Category Archives: ON DEMAND

Review – Terminal

FILM REVIEW – TERMINALWith Margot Robbie, Mike Myers, Simon Pegg, Max Irons, Dexter Fletcher. Written and directed by Vaughn Stein. Unrated. 90 minutes.

terminal_xlgThere are some movies that come along that fairly scream “cult film.” These are movies that leave most viewers disappointed or baffled or indifferent yet create a fervent response among some people who will want to watch it again and again. TERMINAL is ripe for such discovery.

In an unnamed city (although shot in Budapest, Hungary), Annie (Margot Robbie) is engaged in a complex game where she is going to turn competing assassins against each other in order to gain control over them. Robbie, who has proved she is as talented as she is stunning, plays a variety of roles here as she manipulates the various men in the story to get what she wants, including waitress, stripper, penitent, and nurse.

The men believe they are on top of the situation, but they are fools. There’s a dying teacher (Simon Pegg), two killers for hire (Max Irons, Dexter Fletcher), and a seemingly innocuous janitor (Mike Myers). All will be revealed to have onion-like layers to their personalities, proving that their surface identities barely scratch the surface of who they really are, and Annie plays each in turn for reasons that slowly become clear over the course of the film.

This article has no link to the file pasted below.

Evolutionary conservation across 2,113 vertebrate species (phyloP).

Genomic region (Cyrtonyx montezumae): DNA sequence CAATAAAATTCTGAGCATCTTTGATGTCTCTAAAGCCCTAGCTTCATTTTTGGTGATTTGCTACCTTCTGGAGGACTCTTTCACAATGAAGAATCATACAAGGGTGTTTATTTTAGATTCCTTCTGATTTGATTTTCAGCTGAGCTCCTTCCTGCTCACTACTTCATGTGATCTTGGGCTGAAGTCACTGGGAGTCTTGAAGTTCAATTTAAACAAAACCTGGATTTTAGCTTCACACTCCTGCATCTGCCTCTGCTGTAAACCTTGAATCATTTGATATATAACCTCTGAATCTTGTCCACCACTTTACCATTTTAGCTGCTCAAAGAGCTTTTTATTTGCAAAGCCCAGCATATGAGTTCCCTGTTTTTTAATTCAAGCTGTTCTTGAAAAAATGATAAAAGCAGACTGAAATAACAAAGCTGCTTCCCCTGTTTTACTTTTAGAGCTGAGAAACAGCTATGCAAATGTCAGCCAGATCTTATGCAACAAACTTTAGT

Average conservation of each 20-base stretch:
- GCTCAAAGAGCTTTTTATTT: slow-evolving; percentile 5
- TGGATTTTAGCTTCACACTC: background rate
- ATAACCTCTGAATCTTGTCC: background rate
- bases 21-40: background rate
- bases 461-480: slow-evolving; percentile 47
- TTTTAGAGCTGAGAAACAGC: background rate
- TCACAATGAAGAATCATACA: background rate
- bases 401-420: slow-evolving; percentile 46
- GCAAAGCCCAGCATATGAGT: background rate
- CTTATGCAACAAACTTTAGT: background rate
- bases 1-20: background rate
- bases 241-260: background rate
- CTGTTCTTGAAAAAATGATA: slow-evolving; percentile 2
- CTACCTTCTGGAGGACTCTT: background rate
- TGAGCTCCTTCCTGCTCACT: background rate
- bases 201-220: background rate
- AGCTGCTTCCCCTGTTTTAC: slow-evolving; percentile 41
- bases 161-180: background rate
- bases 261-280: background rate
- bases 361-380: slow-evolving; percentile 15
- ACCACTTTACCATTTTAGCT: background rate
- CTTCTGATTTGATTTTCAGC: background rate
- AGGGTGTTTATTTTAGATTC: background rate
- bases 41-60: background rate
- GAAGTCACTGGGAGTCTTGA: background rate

Vaughn Stein, who has served as assistant director on several movies, makes his feature directorial debut here – having also written the script – and he offers style to spare. Drawing on fashions and décor from numerous eras, he creates an atmospheric locus for his story that is at once familiar and utterly bizarre. Is this a noirish past or a dystopian future? It’s never really explained.

This is where he’s going to lose a lot of viewers. It’s not so much that the story is hard to follow but that it proceeds at its own pace and will leave many scratching their heads. What is going on here? Yet by the end, when all the various plot threads have paid off, it’s clear he was not throwing things out at random but had an end goal in mind from the start.